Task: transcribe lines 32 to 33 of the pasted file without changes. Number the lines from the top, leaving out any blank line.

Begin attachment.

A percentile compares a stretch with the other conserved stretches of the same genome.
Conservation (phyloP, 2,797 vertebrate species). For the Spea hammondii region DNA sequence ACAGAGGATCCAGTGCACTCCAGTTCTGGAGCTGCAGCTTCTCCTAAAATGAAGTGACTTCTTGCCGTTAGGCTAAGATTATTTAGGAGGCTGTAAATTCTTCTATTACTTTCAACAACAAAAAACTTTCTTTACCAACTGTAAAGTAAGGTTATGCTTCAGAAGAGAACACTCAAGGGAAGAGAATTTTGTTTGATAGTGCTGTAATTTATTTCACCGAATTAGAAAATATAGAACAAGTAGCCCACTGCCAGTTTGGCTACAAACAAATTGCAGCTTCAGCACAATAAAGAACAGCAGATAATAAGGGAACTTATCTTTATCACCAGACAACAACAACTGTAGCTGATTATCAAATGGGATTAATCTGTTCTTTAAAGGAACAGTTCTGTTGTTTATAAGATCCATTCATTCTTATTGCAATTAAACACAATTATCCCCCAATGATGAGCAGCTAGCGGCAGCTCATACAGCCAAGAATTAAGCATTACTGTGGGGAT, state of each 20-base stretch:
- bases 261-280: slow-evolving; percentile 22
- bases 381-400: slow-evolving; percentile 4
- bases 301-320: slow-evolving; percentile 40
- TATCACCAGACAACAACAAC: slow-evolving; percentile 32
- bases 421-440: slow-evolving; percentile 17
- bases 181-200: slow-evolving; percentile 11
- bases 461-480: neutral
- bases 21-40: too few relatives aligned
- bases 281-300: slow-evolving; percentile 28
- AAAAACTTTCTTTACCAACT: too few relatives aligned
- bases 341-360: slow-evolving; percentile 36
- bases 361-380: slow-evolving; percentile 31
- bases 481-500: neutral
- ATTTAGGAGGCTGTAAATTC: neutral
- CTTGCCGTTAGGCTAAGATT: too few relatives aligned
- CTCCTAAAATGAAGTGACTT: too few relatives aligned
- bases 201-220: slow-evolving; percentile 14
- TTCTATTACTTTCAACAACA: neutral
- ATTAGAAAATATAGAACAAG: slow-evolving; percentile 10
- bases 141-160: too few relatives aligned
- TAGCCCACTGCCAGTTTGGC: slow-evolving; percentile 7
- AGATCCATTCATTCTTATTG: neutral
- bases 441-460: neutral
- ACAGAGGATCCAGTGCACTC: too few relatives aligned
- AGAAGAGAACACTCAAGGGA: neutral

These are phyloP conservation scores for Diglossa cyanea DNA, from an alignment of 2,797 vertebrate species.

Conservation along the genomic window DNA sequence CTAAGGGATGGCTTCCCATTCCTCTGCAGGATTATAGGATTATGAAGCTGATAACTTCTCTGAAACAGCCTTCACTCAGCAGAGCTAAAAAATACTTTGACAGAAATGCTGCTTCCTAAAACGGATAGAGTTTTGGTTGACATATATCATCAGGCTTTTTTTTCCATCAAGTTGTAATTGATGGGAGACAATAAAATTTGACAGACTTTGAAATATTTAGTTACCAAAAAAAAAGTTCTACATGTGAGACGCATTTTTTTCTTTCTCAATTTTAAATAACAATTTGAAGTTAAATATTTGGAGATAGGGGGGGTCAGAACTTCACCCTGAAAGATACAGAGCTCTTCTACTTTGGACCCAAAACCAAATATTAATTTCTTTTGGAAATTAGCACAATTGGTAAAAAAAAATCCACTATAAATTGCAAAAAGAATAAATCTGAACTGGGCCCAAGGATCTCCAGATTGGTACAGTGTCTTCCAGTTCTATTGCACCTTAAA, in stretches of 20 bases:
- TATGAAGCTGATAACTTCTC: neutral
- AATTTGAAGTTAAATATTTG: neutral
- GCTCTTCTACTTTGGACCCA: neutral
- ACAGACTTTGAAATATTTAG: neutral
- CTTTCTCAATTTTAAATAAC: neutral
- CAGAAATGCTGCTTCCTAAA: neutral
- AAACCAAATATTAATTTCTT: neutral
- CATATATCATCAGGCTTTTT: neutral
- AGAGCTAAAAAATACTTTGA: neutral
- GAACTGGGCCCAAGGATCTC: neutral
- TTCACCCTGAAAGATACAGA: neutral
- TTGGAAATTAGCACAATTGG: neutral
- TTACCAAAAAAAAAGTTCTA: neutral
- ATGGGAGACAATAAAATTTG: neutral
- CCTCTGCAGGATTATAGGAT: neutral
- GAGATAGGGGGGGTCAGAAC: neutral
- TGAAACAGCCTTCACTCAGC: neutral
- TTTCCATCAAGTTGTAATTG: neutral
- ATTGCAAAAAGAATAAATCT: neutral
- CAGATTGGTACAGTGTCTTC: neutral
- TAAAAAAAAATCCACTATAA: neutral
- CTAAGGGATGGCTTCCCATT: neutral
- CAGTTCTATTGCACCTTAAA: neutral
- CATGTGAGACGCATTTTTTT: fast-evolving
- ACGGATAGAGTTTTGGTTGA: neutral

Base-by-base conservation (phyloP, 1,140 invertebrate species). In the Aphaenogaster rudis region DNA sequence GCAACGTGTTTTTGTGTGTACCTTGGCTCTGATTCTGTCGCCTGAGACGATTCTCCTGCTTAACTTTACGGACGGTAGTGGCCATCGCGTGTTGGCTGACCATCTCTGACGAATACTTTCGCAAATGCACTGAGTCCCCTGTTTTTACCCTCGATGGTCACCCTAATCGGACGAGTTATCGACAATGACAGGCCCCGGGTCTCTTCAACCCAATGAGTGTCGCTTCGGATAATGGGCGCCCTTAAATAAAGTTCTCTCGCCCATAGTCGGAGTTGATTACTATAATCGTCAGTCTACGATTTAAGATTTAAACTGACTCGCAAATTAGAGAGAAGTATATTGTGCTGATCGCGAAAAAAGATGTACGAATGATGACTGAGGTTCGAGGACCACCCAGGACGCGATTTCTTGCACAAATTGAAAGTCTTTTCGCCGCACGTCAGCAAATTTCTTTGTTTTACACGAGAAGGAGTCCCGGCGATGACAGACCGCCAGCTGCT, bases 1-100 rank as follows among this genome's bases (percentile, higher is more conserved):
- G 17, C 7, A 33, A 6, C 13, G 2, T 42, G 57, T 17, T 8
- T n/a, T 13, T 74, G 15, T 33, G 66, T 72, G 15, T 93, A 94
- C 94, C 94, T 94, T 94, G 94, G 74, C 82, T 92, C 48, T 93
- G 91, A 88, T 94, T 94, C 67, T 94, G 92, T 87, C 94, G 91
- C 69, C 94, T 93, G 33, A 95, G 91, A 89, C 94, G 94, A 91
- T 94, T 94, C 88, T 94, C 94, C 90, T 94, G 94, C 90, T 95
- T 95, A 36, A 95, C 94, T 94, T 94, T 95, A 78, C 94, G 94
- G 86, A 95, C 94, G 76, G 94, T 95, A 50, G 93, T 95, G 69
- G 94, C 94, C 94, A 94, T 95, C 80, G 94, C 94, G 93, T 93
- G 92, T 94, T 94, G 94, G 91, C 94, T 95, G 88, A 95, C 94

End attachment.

- GCTCTTCTACTTTGGACCCA: neutral
- ACAGACTTTGAAATATTTAG: neutral